The Court of Cassation accepted an appeal on death sentences issued for 149 people charged with the premeditated murder of 11 officers and two civilians in Kerdasa in 2013, local media reported. The court ordered a retrial for the defendants on Wednesday.
The defendants have been accused of carrying out an armed attack on the Kerdasa Police Station in August 2013, on the same day as the bloody dispersal of pro-Brotherhood Rabea and Nahda square sit-ins, and killing 11 officers and two civilians. The charges also include illegal assembly and unlawful arms possession.
The initial 188 preliminary death sentences were issued in December 2014 by controversial judge Nagy Shehata to international uproar. Human Rights Watch condemned the verdicts, warning that “mass death sentences are fast losing Egypt’s judiciary whatever reputation for independence it once had,” and the European Union issued a statement demanding a fair trial for the defendants. Of the 188 original sentences, 183 were ratified in a verdict issued by a Giza court in February, with 34 defendants sentenced in absentia.
Meanwhile, on Tuesday the Military Criminal Court in Alexandria referred preliminary death sentences issued against seven defendants to the grand mufti, the country’s chief religious cleric, for ratification. The defendants include prominent Muslim Brotherhood leaders in the Nile Delta governorate of Kafr al-Sheikh, and are accused of bombing Kafr al-Sheikh Stadium in April of last year. Civilians convicted by military courts have no legal recourse through the Court of Cassation, and appeal is only possible through the Military Court of Appeals.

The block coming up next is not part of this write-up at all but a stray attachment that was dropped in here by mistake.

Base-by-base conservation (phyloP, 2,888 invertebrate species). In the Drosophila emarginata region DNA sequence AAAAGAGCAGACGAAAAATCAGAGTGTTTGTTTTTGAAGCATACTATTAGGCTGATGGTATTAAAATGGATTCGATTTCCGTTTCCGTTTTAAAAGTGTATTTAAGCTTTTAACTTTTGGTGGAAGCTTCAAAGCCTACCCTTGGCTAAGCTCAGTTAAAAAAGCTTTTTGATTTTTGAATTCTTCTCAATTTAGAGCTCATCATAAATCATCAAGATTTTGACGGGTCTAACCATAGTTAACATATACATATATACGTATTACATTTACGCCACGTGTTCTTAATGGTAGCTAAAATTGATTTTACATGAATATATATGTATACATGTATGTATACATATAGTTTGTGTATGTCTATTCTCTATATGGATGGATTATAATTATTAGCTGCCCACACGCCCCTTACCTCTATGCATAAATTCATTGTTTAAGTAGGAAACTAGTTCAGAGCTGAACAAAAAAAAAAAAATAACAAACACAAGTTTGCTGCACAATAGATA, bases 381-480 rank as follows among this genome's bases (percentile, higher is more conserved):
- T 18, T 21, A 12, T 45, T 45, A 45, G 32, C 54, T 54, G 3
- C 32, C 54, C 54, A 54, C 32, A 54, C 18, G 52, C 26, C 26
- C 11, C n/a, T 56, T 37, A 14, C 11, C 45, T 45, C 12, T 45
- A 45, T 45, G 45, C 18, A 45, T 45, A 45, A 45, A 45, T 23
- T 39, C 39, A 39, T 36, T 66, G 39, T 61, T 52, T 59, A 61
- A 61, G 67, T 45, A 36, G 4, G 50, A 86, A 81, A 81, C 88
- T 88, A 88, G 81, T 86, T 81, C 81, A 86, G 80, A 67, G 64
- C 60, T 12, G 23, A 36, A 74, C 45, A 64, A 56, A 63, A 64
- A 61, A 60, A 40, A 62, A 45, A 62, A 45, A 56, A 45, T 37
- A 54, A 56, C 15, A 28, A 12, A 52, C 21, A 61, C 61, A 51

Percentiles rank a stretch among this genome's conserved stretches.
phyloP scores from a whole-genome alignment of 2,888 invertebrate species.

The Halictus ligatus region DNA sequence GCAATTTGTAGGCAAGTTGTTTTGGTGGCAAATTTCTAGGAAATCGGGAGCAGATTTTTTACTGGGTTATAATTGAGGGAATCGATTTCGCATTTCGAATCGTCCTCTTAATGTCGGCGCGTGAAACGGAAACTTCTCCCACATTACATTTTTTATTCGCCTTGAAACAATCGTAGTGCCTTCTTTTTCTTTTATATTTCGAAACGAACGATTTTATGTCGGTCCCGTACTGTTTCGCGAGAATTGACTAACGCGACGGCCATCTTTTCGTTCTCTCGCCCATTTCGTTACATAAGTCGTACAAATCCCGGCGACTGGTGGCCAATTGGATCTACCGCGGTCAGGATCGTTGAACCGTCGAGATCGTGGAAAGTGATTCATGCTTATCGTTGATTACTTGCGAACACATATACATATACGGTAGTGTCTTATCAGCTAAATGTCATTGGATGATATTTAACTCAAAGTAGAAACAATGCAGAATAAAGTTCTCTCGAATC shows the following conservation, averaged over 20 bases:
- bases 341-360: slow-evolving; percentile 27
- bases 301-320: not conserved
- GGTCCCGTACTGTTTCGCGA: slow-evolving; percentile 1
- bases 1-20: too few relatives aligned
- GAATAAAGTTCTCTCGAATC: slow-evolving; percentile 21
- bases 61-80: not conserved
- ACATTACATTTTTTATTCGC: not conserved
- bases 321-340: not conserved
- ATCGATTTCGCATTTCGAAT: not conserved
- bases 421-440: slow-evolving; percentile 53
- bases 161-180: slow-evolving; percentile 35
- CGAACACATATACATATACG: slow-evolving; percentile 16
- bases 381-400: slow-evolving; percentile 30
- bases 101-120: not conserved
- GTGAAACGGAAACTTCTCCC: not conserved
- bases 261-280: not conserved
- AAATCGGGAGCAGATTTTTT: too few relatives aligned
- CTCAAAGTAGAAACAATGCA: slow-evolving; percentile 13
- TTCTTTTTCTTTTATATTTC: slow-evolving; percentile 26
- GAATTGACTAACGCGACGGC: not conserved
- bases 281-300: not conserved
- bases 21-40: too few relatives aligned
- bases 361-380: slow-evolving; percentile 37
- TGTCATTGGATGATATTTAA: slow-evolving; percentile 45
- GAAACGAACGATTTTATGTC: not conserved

The Court of Cassation overturned another seven death sentences issued in a case related to the assassination of assistant head of Giza Security, Nabil Farrag, in Kerdasa on Monday. The court ordered a retrial, citing procedural errors. Farrag was killed in an exchange of fire between armed men and police forces in September 2013.
In December, the same court also accepted the appeal of Muslim Brotherhood Supreme Guide Mohamed Badie and 37 others, who had been issued death sentences in a trial popularly known as the Rabea operations room case.
Of the multiple mass death sentences that were issued in 2014, the only case in which the verdicts have been implemented is a military trial widely referred to as the Arab Sharkas case, in which six people were executed in May 2015 on charges of carrying out terrorist attacks, despite outcries by lawyers and human rights groups that trial procedures were flawed.